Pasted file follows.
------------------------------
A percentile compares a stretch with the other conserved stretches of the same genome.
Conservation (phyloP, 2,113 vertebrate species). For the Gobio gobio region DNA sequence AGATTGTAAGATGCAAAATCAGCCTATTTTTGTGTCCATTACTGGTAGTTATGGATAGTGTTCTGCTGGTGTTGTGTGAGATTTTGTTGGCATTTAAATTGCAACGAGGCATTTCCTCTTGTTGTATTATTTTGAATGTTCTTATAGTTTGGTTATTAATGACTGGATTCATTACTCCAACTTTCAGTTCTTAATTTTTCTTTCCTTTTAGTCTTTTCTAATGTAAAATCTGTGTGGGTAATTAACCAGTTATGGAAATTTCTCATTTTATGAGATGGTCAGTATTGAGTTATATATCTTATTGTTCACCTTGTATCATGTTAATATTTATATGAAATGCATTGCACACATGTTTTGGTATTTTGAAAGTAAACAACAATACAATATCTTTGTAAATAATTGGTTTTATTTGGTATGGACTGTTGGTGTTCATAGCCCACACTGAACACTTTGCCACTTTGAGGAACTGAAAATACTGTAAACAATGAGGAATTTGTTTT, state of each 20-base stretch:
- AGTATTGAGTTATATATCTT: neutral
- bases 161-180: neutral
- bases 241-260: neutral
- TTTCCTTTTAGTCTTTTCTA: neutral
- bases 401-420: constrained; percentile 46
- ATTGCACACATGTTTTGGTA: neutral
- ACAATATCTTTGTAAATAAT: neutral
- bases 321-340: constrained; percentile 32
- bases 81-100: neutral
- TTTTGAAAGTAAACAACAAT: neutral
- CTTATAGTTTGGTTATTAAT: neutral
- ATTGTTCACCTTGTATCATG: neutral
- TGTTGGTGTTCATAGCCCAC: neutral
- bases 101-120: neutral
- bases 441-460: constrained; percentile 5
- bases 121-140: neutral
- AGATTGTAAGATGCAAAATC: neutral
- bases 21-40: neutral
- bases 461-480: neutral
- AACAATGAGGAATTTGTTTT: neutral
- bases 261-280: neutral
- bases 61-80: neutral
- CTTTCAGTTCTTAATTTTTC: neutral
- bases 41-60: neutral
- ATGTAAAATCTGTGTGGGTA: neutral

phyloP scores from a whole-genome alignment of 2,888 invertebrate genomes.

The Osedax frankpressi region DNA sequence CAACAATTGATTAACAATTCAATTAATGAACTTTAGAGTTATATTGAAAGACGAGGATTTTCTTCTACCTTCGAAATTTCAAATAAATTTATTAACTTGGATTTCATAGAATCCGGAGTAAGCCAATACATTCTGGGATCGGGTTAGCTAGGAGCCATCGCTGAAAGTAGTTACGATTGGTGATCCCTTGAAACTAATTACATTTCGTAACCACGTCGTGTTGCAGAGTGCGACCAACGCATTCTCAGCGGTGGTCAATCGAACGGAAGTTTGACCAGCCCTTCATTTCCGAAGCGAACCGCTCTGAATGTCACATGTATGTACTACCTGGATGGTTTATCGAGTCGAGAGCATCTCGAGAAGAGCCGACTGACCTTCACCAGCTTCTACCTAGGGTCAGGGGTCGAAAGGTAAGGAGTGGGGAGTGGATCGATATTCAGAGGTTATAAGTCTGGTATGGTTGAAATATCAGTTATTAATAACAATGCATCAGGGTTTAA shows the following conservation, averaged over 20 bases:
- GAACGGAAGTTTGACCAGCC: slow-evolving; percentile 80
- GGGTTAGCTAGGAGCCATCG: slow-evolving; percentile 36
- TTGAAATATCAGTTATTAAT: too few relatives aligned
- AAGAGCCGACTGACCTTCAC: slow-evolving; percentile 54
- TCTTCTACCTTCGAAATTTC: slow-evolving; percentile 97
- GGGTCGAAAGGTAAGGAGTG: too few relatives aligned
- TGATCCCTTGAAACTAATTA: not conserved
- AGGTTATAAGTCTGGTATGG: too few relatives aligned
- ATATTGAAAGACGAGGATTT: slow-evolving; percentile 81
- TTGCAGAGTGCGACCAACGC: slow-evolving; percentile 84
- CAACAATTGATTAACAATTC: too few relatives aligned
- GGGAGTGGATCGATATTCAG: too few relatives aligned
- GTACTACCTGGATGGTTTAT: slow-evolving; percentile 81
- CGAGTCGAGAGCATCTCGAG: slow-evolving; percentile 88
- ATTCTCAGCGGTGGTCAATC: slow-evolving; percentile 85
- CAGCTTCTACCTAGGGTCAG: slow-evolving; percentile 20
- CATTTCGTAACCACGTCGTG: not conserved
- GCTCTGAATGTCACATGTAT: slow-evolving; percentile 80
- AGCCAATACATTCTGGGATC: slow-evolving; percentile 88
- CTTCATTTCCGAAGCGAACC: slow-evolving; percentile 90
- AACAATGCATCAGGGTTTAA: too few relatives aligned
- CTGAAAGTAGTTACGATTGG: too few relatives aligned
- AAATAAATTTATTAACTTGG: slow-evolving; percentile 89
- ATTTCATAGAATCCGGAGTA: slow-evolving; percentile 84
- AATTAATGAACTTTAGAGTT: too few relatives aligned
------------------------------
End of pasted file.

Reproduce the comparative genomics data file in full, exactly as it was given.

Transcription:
A percentile compares a stretch with the other conserved stretches of the same genome.
Conservation (phyloP, 2,113 vertebrate species). For the Gobio gobio region DNA sequence AGATTGTAAGATGCAAAATCAGCCTATTTTTGTGTCCATTACTGGTAGTTATGGATAGTGTTCTGCTGGTGTTGTGTGAGATTTTGTTGGCATTTAAATTGCAACGAGGCATTTCCTCTTGTTGTATTATTTTGAATGTTCTTATAGTTTGGTTATTAATGACTGGATTCATTACTCCAACTTTCAGTTCTTAATTTTTCTTTCCTTTTAGTCTTTTCTAATGTAAAATCTGTGTGGGTAATTAACCAGTTATGGAAATTTCTCATTTTATGAGATGGTCAGTATTGAGTTATATATCTTATTGTTCACCTTGTATCATGTTAATATTTATATGAAATGCATTGCACACATGTTTTGGTATTTTGAAAGTAAACAACAATACAATATCTTTGTAAATAATTGGTTTTATTTGGTATGGACTGTTGGTGTTCATAGCCCACACTGAACACTTTGCCACTTTGAGGAACTGAAAATACTGTAAACAATGAGGAATTTGTTTT, state of each 20-base stretch:
- AGTATTGAGTTATATATCTT: neutral
- bases 161-180: neutral
- bases 241-260: neutral
- TTTCCTTTTAGTCTTTTCTA: neutral
- bases 401-420: constrained; percentile 46
- ATTGCACACATGTTTTGGTA: neutral
- ACAATATCTTTGTAAATAAT: neutral
- bases 321-340: constrained; percentile 32
- bases 81-100: neutral
- TTTTGAAAGTAAACAACAAT: neutral
- CTTATAGTTTGGTTATTAAT: neutral
- ATTGTTCACCTTGTATCATG: neutral
- TGTTGGTGTTCATAGCCCAC: neutral
- bases 101-120: neutral
- bases 441-460: constrained; percentile 5
- bases 121-140: neutral
- AGATTGTAAGATGCAAAATC: neutral
- bases 21-40: neutral
- bases 461-480: neutral
- AACAATGAGGAATTTGTTTT: neutral
- bases 261-280: neutral
- bases 61-80: neutral
- CTTTCAGTTCTTAATTTTTC: neutral
- bases 41-60: neutral
- ATGTAAAATCTGTGTGGGTA: neutral

phyloP scores from a whole-genome alignment of 2,888 invertebrate genomes.

The Osedax frankpressi region DNA sequence CAACAATTGATTAACAATTCAATTAATGAACTTTAGAGTTATATTGAAAGACGAGGATTTTCTTCTACCTTCGAAATTTCAAATAAATTTATTAACTTGGATTTCATAGAATCCGGAGTAAGCCAATACATTCTGGGATCGGGTTAGCTAGGAGCCATCGCTGAAAGTAGTTACGATTGGTGATCCCTTGAAACTAATTACATTTCGTAACCACGTCGTGTTGCAGAGTGCGACCAACGCATTCTCAGCGGTGGTCAATCGAACGGAAGTTTGACCAGCCCTTCATTTCCGAAGCGAACCGCTCTGAATGTCACATGTATGTACTACCTGGATGGTTTATCGAGTCGAGAGCATCTCGAGAAGAGCCGACTGACCTTCACCAGCTTCTACCTAGGGTCAGGGGTCGAAAGGTAAGGAGTGGGGAGTGGATCGATATTCAGAGGTTATAAGTCTGGTATGGTTGAAATATCAGTTATTAATAACAATGCATCAGGGTTTAA shows the following conservation, averaged over 20 bases:
- GAACGGAAGTTTGACCAGCC: slow-evolving; percentile 80
- GGGTTAGCTAGGAGCCATCG: slow-evolving; percentile 36
- TTGAAATATCAGTTATTAAT: too few relatives aligned
- AAGAGCCGACTGACCTTCAC: slow-evolving; percentile 54
- TCTTCTACCTTCGAAATTTC: slow-evolving; percentile 97
- GGGTCGAAAGGTAAGGAGTG: too few relatives aligned
- TGATCCCTTGAAACTAATTA: not conserved
- AGGTTATAAGTCTGGTATGG: too few relatives aligned
- ATATTGAAAGACGAGGATTT: slow-evolving; percentile 81
- TTGCAGAGTGCGACCAACGC: slow-evolving; percentile 84
- CAACAATTGATTAACAATTC: too few relatives aligned
- GGGAGTGGATCGATATTCAG: too few relatives aligned
- GTACTACCTGGATGGTTTAT: slow-evolving; percentile 81
- CGAGTCGAGAGCATCTCGAG: slow-evolving; percentile 88
- ATTCTCAGCGGTGGTCAATC: slow-evolving; percentile 85
- CAGCTTCTACCTAGGGTCAG: slow-evolving; percentile 20
- CATTTCGTAACCACGTCGTG: not conserved
- GCTCTGAATGTCACATGTAT: slow-evolving; percentile 80
- AGCCAATACATTCTGGGATC: slow-evolving; percentile 88
- CTTCATTTCCGAAGCGAACC: slow-evolving; percentile 90
- AACAATGCATCAGGGTTTAA: too few relatives aligned
- CTGAAAGTAGTTACGATTGG: too few relatives aligned
- AAATAAATTTATTAACTTGG: slow-evolving; percentile 89
- ATTTCATAGAATCCGGAGTA: slow-evolving; percentile 84
- AATTAATGAACTTTAGAGTT: too few relatives aligned